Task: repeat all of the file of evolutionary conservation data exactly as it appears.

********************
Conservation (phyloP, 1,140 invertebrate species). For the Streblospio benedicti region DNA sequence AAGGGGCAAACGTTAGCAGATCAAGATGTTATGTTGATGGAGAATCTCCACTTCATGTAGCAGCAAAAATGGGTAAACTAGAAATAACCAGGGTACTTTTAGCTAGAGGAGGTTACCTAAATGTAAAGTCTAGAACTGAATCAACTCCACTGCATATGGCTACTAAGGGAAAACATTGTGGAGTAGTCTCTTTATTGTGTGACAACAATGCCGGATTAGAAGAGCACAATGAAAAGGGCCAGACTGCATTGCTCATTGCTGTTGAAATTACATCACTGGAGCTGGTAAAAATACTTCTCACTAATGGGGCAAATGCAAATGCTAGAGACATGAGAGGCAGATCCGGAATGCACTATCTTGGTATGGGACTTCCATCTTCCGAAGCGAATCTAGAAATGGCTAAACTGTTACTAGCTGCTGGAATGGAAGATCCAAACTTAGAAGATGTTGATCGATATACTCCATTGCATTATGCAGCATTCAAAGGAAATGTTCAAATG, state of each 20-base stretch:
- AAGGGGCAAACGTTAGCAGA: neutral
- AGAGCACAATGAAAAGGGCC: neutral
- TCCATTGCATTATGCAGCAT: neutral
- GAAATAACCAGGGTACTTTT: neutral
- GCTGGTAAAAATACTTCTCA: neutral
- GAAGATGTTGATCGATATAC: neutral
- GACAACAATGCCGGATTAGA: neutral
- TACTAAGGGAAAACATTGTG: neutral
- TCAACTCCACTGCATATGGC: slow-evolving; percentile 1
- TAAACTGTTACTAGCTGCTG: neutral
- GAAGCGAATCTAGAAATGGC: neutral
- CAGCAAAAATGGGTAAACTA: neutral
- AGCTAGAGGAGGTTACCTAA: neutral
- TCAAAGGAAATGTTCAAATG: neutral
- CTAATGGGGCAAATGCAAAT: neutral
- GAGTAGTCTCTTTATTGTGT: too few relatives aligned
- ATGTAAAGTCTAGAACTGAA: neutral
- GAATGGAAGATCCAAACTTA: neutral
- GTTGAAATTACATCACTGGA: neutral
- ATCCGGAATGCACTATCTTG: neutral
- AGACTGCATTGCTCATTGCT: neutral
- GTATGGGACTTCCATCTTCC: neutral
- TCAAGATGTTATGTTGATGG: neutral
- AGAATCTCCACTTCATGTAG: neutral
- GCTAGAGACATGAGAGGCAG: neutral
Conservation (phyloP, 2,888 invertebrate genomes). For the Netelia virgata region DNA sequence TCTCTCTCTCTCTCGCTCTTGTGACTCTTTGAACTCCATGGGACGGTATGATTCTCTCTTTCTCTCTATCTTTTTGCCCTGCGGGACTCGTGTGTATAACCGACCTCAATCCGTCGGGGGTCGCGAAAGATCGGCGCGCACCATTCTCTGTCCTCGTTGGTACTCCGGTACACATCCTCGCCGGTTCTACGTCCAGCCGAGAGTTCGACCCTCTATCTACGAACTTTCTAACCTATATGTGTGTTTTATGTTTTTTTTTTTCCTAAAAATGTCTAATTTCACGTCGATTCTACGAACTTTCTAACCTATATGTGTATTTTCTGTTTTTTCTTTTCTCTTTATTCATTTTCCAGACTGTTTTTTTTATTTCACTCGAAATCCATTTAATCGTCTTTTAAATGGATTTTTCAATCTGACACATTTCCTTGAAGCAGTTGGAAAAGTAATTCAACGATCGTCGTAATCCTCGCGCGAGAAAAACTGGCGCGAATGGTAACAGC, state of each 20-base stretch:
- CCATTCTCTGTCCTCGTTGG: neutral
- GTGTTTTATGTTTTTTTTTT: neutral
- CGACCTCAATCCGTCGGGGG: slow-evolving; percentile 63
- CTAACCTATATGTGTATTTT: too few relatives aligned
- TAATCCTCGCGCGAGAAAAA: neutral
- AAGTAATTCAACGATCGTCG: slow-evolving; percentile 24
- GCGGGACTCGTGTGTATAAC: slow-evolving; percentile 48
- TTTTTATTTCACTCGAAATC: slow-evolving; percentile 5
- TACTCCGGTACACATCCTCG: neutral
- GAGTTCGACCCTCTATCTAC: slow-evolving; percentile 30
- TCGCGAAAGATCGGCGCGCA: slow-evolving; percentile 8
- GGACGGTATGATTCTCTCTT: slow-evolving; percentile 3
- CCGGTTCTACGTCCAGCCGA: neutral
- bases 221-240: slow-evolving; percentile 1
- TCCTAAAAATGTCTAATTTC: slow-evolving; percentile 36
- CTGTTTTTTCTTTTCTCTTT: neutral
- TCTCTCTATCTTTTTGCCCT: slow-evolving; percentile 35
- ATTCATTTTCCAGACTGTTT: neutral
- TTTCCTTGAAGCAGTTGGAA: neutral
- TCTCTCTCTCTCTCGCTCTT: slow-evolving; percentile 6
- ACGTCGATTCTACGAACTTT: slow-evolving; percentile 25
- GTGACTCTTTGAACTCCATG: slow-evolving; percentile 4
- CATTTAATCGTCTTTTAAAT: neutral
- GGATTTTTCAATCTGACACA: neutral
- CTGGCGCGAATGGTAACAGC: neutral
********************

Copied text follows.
Conservation (phyloP, 1,140 invertebrate species). For the Streblospio benedicti region DNA sequence AAGGGGCAAACGTTAGCAGATCAAGATGTTATGTTGATGGAGAATCTCCACTTCATGTAGCAGCAAAAATGGGTAAACTAGAAATAACCAGGGTACTTTTAGCTAGAGGAGGTTACCTAAATGTAAAGTCTAGAACTGAATCAACTCCACTGCATATGGCTACTAAGGGAAAACATTGTGGAGTAGTCTCTTTATTGTGTGACAACAATGCCGGATTAGAAGAGCACAATGAAAAGGGCCAGACTGCATTGCTCATTGCTGTTGAAATTACATCACTGGAGCTGGTAAAAATACTTCTCACTAATGGGGCAAATGCAAATGCTAGAGACATGAGAGGCAGATCCGGAATGCACTATCTTGGTATGGGACTTCCATCTTCCGAAGCGAATCTAGAAATGGCTAAACTGTTACTAGCTGCTGGAATGGAAGATCCAAACTTAGAAGATGTTGATCGATATACTCCATTGCATTATGCAGCATTCAAAGGAAATGTTCAAATG, state of each 20-base stretch:
- AAGGGGCAAACGTTAGCAGA: neutral
- AGAGCACAATGAAAAGGGCC: neutral
- TCCATTGCATTATGCAGCAT: neutral
- GAAATAACCAGGGTACTTTT: neutral
- GCTGGTAAAAATACTTCTCA: neutral
- GAAGATGTTGATCGATATAC: neutral
- GACAACAATGCCGGATTAGA: neutral
- TACTAAGGGAAAACATTGTG: neutral
- TCAACTCCACTGCATATGGC: slow-evolving; percentile 1
- TAAACTGTTACTAGCTGCTG: neutral
- GAAGCGAATCTAGAAATGGC: neutral
- CAGCAAAAATGGGTAAACTA: neutral
- AGCTAGAGGAGGTTACCTAA: neutral
- TCAAAGGAAATGTTCAAATG: neutral
- CTAATGGGGCAAATGCAAAT: neutral
- GAGTAGTCTCTTTATTGTGT: too few relatives aligned
- ATGTAAAGTCTAGAACTGAA: neutral
- GAATGGAAGATCCAAACTTA: neutral
- GTTGAAATTACATCACTGGA: neutral
- ATCCGGAATGCACTATCTTG: neutral
- AGACTGCATTGCTCATTGCT: neutral
- GTATGGGACTTCCATCTTCC: neutral
- TCAAGATGTTATGTTGATGG: neutral
- AGAATCTCCACTTCATGTAG: neutral
- GCTAGAGACATGAGAGGCAG: neutral
Conservation (phyloP, 2,888 invertebrate genomes). For the Netelia virgata region DNA sequence TCTCTCTCTCTCTCGCTCTTGTGACTCTTTGAACTCCATGGGACGGTATGATTCTCTCTTTCTCTCTATCTTTTTGCCCTGCGGGACTCGTGTGTATAACCGACCTCAATCCGTCGGGGGTCGCGAAAGATCGGCGCGCACCATTCTCTGTCCTCGTTGGTACTCCGGTACACATCCTCGCCGGTTCTACGTCCAGCCGAGAGTTCGACCCTCTATCTACGAACTTTCTAACCTATATGTGTGTTTTATGTTTTTTTTTTTCCTAAAAATGTCTAATTTCACGTCGATTCTACGAACTTTCTAACCTATATGTGTATTTTCTGTTTTTTCTTTTCTCTTTATTCATTTTCCAGACTGTTTTTTTTATTTCACTCGAAATCCATTTAATCGTCTTTTAAATGGATTTTTCAATCTGACACATTTCCTTGAAGCAGTTGGAAAAGTAATTCAACGATCGTCGTAATCCTCGCGCGAGAAAAACTGGCGCGAATGGTAACAGC, state of each 20-base stretch:
- CCATTCTCTGTCCTCGTTGG: neutral
- GTGTTTTATGTTTTTTTTTT: neutral
- CGACCTCAATCCGTCGGGGG: slow-evolving; percentile 63
- CTAACCTATATGTGTATTTT: too few relatives aligned
- TAATCCTCGCGCGAGAAAAA: neutral
- AAGTAATTCAACGATCGTCG: slow-evolving; percentile 24
- GCGGGACTCGTGTGTATAAC: slow-evolving; percentile 48
- TTTTTATTTCACTCGAAATC: slow-evolving; percentile 5
- TACTCCGGTACACATCCTCG: neutral
- GAGTTCGACCCTCTATCTAC: slow-evolving; percentile 30
- TCGCGAAAGATCGGCGCGCA: slow-evolving; percentile 8
- GGACGGTATGATTCTCTCTT: slow-evolving; percentile 3
- CCGGTTCTACGTCCAGCCGA: neutral
- bases 221-240: slow-evolving; percentile 1
- TCCTAAAAATGTCTAATTTC: slow-evolving; percentile 36
- CTGTTTTTTCTTTTCTCTTT: neutral
- TCTCTCTATCTTTTTGCCCT: slow-evolving; percentile 35
- ATTCATTTTCCAGACTGTTT: neutral
- TTTCCTTGAAGCAGTTGGAA: neutral
- TCTCTCTCTCTCTCGCTCTT: slow-evolving; percentile 6
- ACGTCGATTCTACGAACTTT: slow-evolving; percentile 25
- GTGACTCTTTGAACTCCATG: slow-evolving; percentile 4
- CATTTAATCGTCTTTTAAAT: neutral
- GGATTTTTCAATCTGACACA: neutral
- CTGGCGCGAATGGTAACAGC: neutral